# Stat 202: Lecture 11 (covers pp. 138-155)

Nathan VanHoudnos
10/17/2014

### Agenda

1. Homework comments
2. Checkpoint #12 results
3. Lecture 11 (covers pp. 138-155)

### Agenda

1. Homework comments
2. Checkpoint #12 result
3. Lecture 11 (covers pp. 128-155)

to fill in

### Question 2 Checkpoint #12

The random variable X, representing the number of accidents in a certain intersection in a week, has the following probability distribution:

x     |    0|    1|    2|    3|    4|    5|
-------------------------------------------
P(X=x)| 0.20| 0.30| 0.20| 0.15| 0.10| 0.05|


By the third day of a particular week, 2 accidents have already occurred in the intersection. What is the probability that there will be less than a total of 4 accidents during that week?

### Answer

By the third day of a particular week, 2 accidents have already occurred in the intersection. What is the probability that there will be less than a total of 4 accidents during that week?

x     |    0|    1|    2|    3|    4|    5|
-------------------------------------------
P(X=x)| 0.20| 0.30| 0.20| 0.15| 0.10| 0.05|


“Two accident have already occurred” implies that at least two accidents will occur this week. We condition on $$X \ge 2$$.

The “less than a total of 4” implies $$X < 4$$

Therefore we want $$P(X < 4|X \ge 2)$$.

### Answer

By definition $$P(X < 4|X \ge 2)$$ is

$P(X < 4|X \ge 2) = \frac{P( X < 4 \text{ and } X \ge 2 )}{P(X \ge 2)}$

The only counts less than 4 and greater than or equal to 2 are 2 and 3:

$P( X < 4 \text{ and } X \ge 2 ) = P(X =2 ) + P(X = 3)$

### Answer

By the third day of a particular week, 2 accidents have already occurred in the intersection. What is the probability that there will be less than a total of 4 accidents during that week?

x     |    0|    1|    2|    3|    4|    5|
-------------------------------------------
P(X=x)| 0.20| 0.30| 0.20| 0.15| 0.10| 0.05|


\begin{aligned} P(X < 4|X \ge 2) & = \frac{P(X =2 ) + P(X = 3)}{P(X \ge 2)} \\ & = \frac{.2 + .15}{.20 + .15 +.10 +.05} \\ & = \frac{.35}{.5} = .70 \end{aligned}

### Agenda

1. Homework comments
2. Checkpoints #12 result
3. Lecture 11 (covers pp. 128-155)
• Checkpoint 13: Expection and variance rules (finish today, slides marked with R are review)
• Checkpoint 15: Normal random variables

### (R) Expected value rules

Let $$Y = X + 6$$ be a new random variable.

Is $$E[Y] = E[X] + 6$$?

### $$\text{(R) Let } Y = X + a \quad E[Y] = ?$$

\begin{aligned} E[Y] & = \sum y \cdot P(Y=y) \\ & = \sum (x + a) \cdot P(X + a = x + a) \\ & = \sum (x + a) \cdot P(X = x) \\ & = \left( \sum x \cdot P(X=x) \right ) + \left( \sum a \cdot P(X=x) \right) \\ & = E[X] + a \cdot \left(\sum P(X=x) \right) \\ & = E[X] + a \end{aligned}

### (R) Expected value rules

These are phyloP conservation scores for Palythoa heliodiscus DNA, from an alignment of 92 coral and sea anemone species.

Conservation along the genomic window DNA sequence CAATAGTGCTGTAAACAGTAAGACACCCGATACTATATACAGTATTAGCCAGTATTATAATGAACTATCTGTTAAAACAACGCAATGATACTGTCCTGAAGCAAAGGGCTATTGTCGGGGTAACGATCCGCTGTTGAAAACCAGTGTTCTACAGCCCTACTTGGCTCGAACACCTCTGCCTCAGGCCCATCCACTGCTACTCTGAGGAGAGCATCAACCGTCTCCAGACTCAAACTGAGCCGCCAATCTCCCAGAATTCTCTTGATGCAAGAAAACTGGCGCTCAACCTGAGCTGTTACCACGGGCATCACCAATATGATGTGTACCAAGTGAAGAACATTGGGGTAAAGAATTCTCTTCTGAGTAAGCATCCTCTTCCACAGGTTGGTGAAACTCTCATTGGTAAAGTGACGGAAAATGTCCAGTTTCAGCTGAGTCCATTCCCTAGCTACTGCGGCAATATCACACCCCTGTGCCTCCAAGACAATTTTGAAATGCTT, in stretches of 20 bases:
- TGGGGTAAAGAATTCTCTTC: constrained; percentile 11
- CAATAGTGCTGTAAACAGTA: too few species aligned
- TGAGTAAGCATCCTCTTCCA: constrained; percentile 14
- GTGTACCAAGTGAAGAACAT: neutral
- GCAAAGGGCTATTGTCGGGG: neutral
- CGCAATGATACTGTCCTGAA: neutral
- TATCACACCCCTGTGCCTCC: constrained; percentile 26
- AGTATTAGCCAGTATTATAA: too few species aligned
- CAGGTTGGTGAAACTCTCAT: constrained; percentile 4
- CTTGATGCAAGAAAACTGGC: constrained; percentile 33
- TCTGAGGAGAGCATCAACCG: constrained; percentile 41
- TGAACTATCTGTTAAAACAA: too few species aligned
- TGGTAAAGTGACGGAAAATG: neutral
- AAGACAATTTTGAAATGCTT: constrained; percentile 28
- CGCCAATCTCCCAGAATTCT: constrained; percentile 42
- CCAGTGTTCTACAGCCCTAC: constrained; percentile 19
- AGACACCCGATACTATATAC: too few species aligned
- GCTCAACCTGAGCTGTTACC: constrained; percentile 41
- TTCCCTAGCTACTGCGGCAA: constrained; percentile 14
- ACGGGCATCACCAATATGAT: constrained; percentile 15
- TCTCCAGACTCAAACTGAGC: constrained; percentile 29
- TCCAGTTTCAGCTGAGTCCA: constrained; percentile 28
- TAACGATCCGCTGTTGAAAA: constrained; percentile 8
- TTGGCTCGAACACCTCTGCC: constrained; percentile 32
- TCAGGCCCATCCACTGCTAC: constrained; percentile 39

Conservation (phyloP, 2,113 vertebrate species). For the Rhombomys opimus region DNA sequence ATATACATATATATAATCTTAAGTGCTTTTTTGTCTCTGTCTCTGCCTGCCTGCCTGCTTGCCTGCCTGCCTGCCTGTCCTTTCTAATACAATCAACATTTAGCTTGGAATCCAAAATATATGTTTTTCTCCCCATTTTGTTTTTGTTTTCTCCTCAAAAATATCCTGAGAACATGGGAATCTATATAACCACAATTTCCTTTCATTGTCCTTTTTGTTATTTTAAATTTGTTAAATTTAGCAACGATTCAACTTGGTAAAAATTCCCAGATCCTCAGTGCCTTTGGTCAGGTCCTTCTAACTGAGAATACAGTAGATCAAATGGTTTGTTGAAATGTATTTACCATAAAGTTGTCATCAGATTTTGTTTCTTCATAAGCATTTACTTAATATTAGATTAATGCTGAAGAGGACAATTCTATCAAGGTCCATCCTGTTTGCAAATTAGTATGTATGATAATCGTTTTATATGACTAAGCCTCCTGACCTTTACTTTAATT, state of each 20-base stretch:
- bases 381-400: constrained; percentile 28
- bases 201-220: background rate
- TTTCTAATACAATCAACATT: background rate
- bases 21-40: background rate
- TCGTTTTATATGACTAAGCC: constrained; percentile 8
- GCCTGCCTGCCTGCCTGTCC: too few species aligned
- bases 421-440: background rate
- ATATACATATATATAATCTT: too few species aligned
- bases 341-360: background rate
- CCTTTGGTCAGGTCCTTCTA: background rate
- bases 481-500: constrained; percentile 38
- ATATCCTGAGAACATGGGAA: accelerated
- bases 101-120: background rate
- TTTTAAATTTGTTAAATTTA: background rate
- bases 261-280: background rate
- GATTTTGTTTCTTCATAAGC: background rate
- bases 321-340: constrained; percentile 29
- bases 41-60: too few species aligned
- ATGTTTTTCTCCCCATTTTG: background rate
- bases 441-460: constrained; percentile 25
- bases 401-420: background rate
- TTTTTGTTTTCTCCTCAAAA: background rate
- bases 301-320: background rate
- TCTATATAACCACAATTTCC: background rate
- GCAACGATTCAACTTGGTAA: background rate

Let $$Y = 4X$$ be a new random variable.

Is $$E[Y] = 4 \cdot E[X]$$?

### $$\text{(R) Let } Y = b X \quad E[Y] = ?$$

\begin{aligned} E[Y] & = \sum y \cdot P(Y=y) \\ & = \sum (x b ) \cdot P(X b = x b) \\ & = \sum (x b) \cdot P(X = x) \\ & = b \cdot \left( \sum x \cdot P(X=x) \right ) \\ & = b \cdot E[X] \end{aligned}

### $$\text{(R) Let } Y = a + b X \quad E[Y] = ?$$

We can combine these rules:

\begin{aligned} E[Y] & = E[a + b X] \\ & = a + E[ b X] \\ & = a + b \cdot E[X] \end{aligned}

### An example

At StatsPie, the number of toppings on the typical pizza is a random variable X having a mean value of 3. The cost of a pizza is $10 plus$1.50 per topping. How much does the average customer spend on a pizza?

\begin{aligned} E[X] & = 3 & Y & = 10 + 1.5 X \end{aligned}

\begin{aligned} E[Y] & = E[10 + 1.5 X] \\ & = 10 + 1.5 \cdot E[X] \\ & = 10 + 1.5 \cdot 3 = 14.50 \end{aligned}

### Adding two random variables

Let $$X$$ and $$Y$$ be random variables and define $$Z = X + Y$$ and $$Q = X - Y$$.

It can be shown that, in all cases:

\begin{aligned} E[Z] & = E[X] + E[Y] \\ E[Q] & = E[X] - E[Y] \end{aligned}

And, if and only if X and Y are independent, that

\begin{aligned} \text{Var}[Z] & = \text{Var}[X] + \text{Var}[Y]\\ \text{Var}[Q] & = \text{Var}[X] + \text{Var}[Y] \end{aligned}

### Standard deviations do not add

If and only if X and Y are independent, then

\begin{aligned} \text{Var}[Z] & = \text{Var}[X] + \text{Var}[Y]\\ \text{Var}[Q] & = \text{Var}[X] + \text{Var}[Y] \end{aligned}

Further note that, iff X and Y are independent \begin{aligned} \text{sd}[Z] & = \sqrt{\text{Var}[X] + \text{Var}[Y]}\\ \text{sd}[Q] & = \sqrt{\text{Var}[X] + \text{Var}[Y]} \end{aligned}

Standard deviations DO NOT add.

### What if X and Y are dependent?

Not covered in Stat 202.

Answer:

Let $$X$$ and $$Y$$ be random variables and define $$Z = aX + bY + c$$.

$\text{Var}[Z] = a^2 \cdot \text{Var}[X] + b^2 \cdot \text{Var}[Y] - 2ab \cdot \text{Cov}[X,Y]$

where

$\text{Cov}[X,Y] = E\big[ \left( X - E[X] \right) \cdot \left( Y - E[Y] \right) \big]$

### Agenda

1. Homework comments
2. Checkpoints #12 result
3. Lecture 11 (covers pp. 128-155)
• Checkpoint 13: Exception and variance rules
• Checkpoint 15: Normal random variables

IQ: 2 categories

IQ: 3 categories

### Transition to continuous RVs

and lots more…

and infinitely more…